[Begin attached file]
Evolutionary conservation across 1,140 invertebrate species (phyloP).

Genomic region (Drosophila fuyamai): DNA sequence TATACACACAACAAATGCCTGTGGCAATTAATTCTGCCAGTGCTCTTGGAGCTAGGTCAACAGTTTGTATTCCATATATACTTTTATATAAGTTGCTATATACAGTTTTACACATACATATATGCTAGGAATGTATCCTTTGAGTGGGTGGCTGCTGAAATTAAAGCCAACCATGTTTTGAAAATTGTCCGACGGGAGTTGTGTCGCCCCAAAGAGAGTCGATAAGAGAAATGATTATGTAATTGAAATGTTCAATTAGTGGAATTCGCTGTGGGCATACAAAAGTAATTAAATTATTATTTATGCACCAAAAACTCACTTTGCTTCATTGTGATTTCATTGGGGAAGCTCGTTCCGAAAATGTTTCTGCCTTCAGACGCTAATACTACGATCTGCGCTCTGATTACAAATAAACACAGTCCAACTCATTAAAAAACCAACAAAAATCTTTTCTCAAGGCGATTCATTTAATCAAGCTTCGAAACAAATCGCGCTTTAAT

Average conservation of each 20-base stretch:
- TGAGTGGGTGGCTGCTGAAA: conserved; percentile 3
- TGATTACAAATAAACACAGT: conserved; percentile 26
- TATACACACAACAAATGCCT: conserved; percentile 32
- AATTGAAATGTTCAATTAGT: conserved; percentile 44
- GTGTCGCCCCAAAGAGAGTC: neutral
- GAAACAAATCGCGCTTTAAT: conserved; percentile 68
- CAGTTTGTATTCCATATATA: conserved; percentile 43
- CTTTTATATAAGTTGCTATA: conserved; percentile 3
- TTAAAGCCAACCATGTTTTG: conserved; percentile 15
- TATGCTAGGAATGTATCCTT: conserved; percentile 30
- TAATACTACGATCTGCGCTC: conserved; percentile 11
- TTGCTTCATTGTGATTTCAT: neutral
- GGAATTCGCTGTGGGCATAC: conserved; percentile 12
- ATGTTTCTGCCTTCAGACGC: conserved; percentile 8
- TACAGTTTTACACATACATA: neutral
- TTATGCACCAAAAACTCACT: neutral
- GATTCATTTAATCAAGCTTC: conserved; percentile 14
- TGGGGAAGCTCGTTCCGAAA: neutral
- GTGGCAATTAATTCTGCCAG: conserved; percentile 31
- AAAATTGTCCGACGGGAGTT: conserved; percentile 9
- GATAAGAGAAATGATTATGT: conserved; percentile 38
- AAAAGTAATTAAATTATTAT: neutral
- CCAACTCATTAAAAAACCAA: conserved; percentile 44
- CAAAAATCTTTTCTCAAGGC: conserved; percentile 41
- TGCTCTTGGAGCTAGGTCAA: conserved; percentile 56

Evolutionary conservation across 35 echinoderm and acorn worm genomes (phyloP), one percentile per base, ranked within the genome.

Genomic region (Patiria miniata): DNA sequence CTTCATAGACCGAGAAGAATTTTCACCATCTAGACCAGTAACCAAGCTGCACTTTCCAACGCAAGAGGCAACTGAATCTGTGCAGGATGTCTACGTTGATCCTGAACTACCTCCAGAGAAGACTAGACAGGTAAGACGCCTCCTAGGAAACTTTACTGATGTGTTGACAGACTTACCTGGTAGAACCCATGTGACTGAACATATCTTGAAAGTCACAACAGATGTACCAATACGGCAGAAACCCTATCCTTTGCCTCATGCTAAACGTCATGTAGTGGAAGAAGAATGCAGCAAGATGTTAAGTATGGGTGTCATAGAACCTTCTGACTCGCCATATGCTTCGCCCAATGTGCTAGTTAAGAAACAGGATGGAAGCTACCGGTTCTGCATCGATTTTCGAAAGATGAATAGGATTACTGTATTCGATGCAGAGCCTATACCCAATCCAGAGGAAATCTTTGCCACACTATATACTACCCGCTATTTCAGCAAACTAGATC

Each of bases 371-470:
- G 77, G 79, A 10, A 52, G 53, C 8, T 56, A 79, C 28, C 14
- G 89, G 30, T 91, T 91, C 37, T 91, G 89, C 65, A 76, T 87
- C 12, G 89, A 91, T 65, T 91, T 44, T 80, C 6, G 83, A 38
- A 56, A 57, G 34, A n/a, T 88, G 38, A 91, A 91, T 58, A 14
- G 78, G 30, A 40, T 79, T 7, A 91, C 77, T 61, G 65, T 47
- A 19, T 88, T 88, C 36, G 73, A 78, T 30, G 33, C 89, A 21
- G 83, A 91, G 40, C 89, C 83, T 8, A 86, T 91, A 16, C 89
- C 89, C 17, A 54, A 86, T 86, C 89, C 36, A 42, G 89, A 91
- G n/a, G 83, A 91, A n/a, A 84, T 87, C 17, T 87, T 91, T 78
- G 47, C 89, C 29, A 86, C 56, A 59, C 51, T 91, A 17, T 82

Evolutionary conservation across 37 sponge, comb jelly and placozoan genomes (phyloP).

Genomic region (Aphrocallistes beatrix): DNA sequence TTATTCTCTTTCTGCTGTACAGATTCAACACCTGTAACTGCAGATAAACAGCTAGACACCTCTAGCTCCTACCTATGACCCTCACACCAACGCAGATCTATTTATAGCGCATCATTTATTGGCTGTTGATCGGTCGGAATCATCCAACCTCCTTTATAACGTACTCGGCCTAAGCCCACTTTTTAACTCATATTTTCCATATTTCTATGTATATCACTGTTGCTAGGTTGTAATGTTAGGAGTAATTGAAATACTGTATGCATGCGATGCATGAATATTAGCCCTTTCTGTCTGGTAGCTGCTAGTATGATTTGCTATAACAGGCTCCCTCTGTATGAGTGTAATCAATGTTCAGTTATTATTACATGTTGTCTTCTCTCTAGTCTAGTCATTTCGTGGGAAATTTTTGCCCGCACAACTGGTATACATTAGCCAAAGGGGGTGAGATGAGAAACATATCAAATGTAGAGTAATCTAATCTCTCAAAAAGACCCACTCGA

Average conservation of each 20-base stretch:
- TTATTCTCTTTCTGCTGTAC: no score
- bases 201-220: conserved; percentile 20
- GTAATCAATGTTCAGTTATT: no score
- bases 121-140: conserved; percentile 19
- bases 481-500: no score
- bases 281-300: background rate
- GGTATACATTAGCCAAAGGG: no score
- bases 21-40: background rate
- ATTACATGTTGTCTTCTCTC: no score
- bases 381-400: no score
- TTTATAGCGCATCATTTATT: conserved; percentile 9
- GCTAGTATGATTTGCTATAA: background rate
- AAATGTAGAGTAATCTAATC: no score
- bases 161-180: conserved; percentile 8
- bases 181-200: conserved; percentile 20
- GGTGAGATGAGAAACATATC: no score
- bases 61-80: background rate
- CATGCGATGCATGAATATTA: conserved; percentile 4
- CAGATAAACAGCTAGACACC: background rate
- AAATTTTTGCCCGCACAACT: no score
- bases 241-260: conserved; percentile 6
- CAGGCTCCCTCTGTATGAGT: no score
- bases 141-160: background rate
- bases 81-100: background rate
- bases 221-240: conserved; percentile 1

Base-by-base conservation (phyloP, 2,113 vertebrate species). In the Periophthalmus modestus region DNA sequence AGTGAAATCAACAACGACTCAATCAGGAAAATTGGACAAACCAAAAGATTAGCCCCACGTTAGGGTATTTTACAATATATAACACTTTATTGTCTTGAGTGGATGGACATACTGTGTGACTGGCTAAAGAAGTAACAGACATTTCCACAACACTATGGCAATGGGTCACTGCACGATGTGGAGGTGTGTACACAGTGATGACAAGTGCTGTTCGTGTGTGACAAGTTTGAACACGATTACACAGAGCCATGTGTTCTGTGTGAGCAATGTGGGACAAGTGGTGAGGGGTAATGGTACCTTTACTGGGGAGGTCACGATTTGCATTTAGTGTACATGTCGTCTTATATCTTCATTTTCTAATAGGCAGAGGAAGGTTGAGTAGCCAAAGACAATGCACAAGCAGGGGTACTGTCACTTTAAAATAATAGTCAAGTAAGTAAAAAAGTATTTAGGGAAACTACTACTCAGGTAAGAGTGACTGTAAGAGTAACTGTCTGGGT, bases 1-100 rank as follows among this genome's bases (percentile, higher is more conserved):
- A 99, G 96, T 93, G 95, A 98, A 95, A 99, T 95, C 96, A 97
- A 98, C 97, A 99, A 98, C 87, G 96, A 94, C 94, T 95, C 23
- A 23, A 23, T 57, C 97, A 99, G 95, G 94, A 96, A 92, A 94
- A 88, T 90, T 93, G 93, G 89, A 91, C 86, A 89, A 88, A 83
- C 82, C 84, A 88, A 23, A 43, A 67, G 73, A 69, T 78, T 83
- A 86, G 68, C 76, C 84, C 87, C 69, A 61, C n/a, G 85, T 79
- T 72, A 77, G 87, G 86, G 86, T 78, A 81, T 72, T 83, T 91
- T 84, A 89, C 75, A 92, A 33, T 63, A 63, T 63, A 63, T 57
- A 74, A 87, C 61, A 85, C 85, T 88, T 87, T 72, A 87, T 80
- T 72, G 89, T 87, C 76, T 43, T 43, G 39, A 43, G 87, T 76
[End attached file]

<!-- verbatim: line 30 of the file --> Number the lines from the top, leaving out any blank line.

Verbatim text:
Genomic region (Patiria miniata): DNA sequence CTTCATAGACCGAGAAGAATTTTCACCATCTAGACCAGTAACCAAGCTGCACTTTCCAACGCAAGAGGCAACTGAATCTGTGCAGGATGTCTACGTTGATCCTGAACTACCTCCAGAGAAGACTAGACAGGTAAGACGCCTCCTAGGAAACTTTACTGATGTGTTGACAGACTTACCTGGTAGAACCCATGTGACTGAACATATCTTGAAAGTCACAACAGATGTACCAATACGGCAGAAACCCTATCCTTTGCCTCATGCTAAACGTCATGTAGTGGAAGAAGAATGCAGCAAGATGTTAAGTATGGGTGTCATAGAACCTTCTGACTCGCCATATGCTTCGCCCAATGTGCTAGTTAAGAAACAGGATGGAAGCTACCGGTTCTGCATCGATTTTCGAAAGATGAATAGGATTACTGTATTCGATGCAGAGCCTATACCCAATCCAGAGGAAATCTTTGCCACACTATATACTACCCGCTATTTCAGCAAACTAGATC